“If it’s your flight, it is the end of the Earth,” he added.
United Airlines said in a statement Thursday that it would cancel 120 flights on Friday because the variant has had “a direct impact on our flight crews and the people who run our operation.” By midday Friday, FlightAware said about 190 flights were canceled.
Delta Air Lines said its teams had “exhausted all options and resources — including rerouting and substitutions of aircraft and crews to cover scheduled flying.” On Friday morning, Delta said it had canceled 135 Christmas Eve flights because of weather and staffing problems, but still had nearly 3,100 scheduled for the day.
American Airlines spokesperson Derek Walls said Friday the company is not experiencing a greater-than-usual number of cancellations.
Domestic airlines have asked the Centers for Disease Control and Prevention to scale back the isolation time for vaccinated personnel with breakthrough infections, as the agency did Thursday for health-care workers. But CDC spokeswoman Kristen Nordlund said in an email Friday that “at this time, the only updated guidance on reducing isolation time is for health care workers.”
Foreign carriers such as Lufthansa, Scandinavian Airlines and Japan-based ANA said they had also canceled small numbers of long-haul flights, either because of illness and exposure among crews, or declining demand.
Tal Muscal, a spokesman for Lufthansa, said the German airline has canceled 33,000 flights through March based on falling demand in the new pandemic wave. But “we’re mainly operating our normal flight operations throughout the holiday,” he said, adding that only about a dozen flights are canceled over the next two weeks.
When compared with flight cancellations this summer and fall, the Christmas schedule disruption “is really small,” said aviation analyst Henry Harteveldt. Of course, he added, “if your flight is the one that’s been canceled, the world has just ended. This is not a meltdown, as some have described it, but it is unfortunate.”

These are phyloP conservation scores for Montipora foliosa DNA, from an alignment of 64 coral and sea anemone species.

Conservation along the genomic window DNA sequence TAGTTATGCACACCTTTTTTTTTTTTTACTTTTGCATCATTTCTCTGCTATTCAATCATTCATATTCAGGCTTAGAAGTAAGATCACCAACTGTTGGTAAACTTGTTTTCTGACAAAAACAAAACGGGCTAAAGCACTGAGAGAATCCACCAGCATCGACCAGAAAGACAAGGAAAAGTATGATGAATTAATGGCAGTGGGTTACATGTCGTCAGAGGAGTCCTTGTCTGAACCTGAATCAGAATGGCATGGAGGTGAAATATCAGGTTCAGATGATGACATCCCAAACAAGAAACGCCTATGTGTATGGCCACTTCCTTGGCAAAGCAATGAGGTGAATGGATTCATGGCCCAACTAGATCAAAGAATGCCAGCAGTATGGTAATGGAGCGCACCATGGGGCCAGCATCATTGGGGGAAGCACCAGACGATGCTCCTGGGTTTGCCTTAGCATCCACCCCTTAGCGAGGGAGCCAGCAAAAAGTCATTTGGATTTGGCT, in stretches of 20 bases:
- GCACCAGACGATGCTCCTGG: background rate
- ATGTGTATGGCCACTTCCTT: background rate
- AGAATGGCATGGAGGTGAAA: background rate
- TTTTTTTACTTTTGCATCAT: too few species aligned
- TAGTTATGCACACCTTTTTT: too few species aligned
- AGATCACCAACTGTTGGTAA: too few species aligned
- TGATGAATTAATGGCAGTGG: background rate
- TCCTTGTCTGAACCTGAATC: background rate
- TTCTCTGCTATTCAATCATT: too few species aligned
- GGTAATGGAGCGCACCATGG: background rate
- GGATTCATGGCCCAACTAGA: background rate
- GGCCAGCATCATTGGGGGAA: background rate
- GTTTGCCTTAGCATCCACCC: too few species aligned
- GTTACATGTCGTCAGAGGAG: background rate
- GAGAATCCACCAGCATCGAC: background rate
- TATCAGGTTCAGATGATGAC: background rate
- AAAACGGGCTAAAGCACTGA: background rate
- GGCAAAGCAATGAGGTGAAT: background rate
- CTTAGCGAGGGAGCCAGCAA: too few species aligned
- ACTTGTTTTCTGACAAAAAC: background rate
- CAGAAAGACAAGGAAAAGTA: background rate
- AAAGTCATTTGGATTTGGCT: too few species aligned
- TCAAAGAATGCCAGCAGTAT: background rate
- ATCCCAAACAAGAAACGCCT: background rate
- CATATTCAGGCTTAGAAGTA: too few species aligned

He said he anticipates similar cancellation spikes for the next few weeks, as long as the omicron wave lasts. “The airlines took a lot of steps to ensure their airlines would be healthy and to reduce the risk that covid would disrupt their operations, but you can’t build impenetrable walls,” he said.
U.S. airlines already have scaled back international flights because of travel restrictions to and from other countries, he said.
The White House announced Friday that President Biden would lift restrictions on travel to eight countries in southern Africa on Dec. 31, citing new understanding of the omicron variant’s risks and spread.
Biden made the decision on the recommendation of the CDC, which cited evidence that coronavirus vaccines are effective at preventing severe disease from omicron, said a senior administration official.
“According to our health and medical experts at the CDC, the value of country-based international travel restrictions is greatest early in an outbreak, before the virus or variant has been widely disseminated,” the White House said in a statement. “This value declines as domestic transmission starts to contribute a larger proportion of case burden.”
Biden placed the travel restrictions on eight southern African nations thought to be the epicenter of the omicron outbreak on Nov. 26, citing the new variant’s unknown nature. They barred most non-U.S. citizens from traveling to the United States if they had recently been in Botswana, Eswatini, Lesotho, Malawi, Mozambique, Namibia, South Africa and Zimbabwe.
Dan Diamond, Amanda Finnegan, Gabe Hiatt and María Luisa Paúl contributed to this report.